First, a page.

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Zero to Normal: NMAKE

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Zero to Normal: NMAKE

No one probably cares about this, but I figure this would be a good place to start this series. NMAKE is Microsoft's version of make, which is to say, a tool to take a build instruction set and then compile and link the required components into a final binary result. You probably won't need to touch this, basically ever. Using say Visual Studio, these .mak files are generated for you and run when you build. You control this with setting up multiple build configurations and then adjusting the settings for each configuration. So now that you know you will probably never need to directly work with .mak files, you can either go back to something more interesting or continue on.

First off, we want nmake.exe to be able to be called anywhere from the command line. You can either make of a copy of nmake into one of your path directories or append to your path directory listing the location of nmake that gets installed with Visual Studio. In VS .Net 2k3 nmake can be found at C:\Program Files\Microsoft Visual Studio .NET 2003\Vc7\bin.
  • copy nmake.exe to %SystemRoot%\system32. Most likely c:\windows\system32, but is c:\windows.0\system32 on the machine I'm currently working on.

  • Update you path directory by, My Computer -> Properties -> Advanced -> Environment Variables. Click the path variable and click Edit. Add on the end a semicolon to indicate a new path location, then type or paste in the directory above. Once that is all set, reboot the computer.

Now you probably understand why I prefer to copy nmake.exe to system32 directory. We're going to first look at the inside of a nmake file.

Macros act as definitions. The are placed anywhere not inside target descriptions, one per line. To define a new macro, simply add to the file on it's own line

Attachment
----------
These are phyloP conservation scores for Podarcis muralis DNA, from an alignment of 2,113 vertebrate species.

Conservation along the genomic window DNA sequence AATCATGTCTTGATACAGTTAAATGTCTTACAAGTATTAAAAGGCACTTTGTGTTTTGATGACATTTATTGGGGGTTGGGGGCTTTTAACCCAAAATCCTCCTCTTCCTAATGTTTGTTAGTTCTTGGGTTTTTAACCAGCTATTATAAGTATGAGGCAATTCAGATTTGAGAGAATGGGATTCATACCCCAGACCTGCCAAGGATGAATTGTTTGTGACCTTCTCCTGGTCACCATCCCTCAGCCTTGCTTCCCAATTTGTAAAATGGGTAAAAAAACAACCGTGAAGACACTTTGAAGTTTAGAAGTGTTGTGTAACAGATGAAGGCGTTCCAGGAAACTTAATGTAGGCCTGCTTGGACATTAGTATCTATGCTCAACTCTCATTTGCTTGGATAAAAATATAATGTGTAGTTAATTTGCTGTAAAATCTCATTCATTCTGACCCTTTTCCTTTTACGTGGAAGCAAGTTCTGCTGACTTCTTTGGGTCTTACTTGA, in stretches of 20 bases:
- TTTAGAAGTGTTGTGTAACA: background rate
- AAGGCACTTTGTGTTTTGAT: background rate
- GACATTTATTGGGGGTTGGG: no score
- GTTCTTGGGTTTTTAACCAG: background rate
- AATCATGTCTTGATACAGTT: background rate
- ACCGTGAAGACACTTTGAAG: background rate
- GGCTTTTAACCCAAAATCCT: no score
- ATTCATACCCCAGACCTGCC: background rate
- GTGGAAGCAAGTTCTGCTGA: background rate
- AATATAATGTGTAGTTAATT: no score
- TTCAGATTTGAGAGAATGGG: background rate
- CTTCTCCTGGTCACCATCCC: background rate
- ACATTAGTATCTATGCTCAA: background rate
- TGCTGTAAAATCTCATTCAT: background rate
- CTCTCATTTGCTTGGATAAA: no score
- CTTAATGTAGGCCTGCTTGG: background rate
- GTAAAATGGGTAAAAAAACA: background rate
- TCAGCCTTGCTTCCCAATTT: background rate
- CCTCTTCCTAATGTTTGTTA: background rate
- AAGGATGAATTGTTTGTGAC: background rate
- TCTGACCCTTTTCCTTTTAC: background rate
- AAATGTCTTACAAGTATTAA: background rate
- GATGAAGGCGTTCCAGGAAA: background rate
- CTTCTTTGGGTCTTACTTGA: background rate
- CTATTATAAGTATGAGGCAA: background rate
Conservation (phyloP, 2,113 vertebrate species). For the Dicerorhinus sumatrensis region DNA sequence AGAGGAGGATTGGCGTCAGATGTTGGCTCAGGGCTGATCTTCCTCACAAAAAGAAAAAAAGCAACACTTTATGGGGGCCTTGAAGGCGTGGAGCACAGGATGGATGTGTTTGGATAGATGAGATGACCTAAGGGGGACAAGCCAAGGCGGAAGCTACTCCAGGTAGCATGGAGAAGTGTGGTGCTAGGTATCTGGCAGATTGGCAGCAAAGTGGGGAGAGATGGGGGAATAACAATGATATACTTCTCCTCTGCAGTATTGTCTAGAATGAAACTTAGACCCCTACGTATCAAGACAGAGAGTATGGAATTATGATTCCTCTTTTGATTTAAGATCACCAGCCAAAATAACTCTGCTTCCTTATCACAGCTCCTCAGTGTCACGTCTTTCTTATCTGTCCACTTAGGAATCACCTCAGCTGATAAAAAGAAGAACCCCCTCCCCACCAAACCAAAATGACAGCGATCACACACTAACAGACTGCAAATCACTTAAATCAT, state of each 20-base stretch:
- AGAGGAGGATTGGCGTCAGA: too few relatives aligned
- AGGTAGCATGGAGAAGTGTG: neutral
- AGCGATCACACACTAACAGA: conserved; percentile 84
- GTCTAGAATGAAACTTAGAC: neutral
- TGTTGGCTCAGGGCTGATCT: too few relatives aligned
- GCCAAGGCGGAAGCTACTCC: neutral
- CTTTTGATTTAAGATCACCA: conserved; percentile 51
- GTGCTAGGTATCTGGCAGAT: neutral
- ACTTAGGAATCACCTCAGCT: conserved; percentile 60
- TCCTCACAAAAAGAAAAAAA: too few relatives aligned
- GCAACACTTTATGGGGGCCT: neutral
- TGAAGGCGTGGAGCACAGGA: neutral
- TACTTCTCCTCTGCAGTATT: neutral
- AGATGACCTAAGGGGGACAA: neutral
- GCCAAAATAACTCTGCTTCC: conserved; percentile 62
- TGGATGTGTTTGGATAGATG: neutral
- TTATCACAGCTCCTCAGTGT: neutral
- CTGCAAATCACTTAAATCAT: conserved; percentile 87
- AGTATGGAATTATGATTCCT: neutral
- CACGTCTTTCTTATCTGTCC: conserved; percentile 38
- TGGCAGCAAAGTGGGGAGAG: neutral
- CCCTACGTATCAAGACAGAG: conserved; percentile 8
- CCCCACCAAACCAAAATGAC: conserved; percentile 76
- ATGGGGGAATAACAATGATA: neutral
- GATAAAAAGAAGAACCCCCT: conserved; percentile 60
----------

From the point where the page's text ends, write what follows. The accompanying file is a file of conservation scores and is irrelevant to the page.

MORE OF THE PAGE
MACRO_NAME = set macro to this string
MACRO2 = This macro contains the first macro $(MACRO_NAME)

The next thing you should know about Macros is that they any Enviroment Variables set for that command line or globally are accessed like a macro. What you would access from the command prompt as %evnvar% is accessed in nmake as $(varname). On top of this, you can also define Macros as one of the parameters when calling nmake.exe. I'll cover that more below when I cover calling nmake and using batch files.



After Macros, you now have Commands to NMAKE that indicate dependency and then commands to complete it's own dependency. To do this a command/target/inference rule follows this format.
name: dependency list or actions to perform
action to perform with a space
or tab in front

What the name is and how it is formated is the main difference to nmake and in the Microsoft documentation on what a specific command group is. Say you wish to compile a build, but you want to delete all intermediate files on every compile, you would make blocks that look like this.
all : clean; final.exe
clean :
del final.exe
del *.obj

So what happens is, when you make the right call to the command line to build all, you will first call the dependency clean. Clean itself has no dependencies, so it's code block gets executed. The code block deletes final.exe in it's current directory and all files that end in .obj. Next final.exe is built according to inference rules that are not in the above code block, which would point first to a linker dependency which would then point to multiple object dependcies which point to multiple source files. Ok moving on, we're going to look at things from source going up.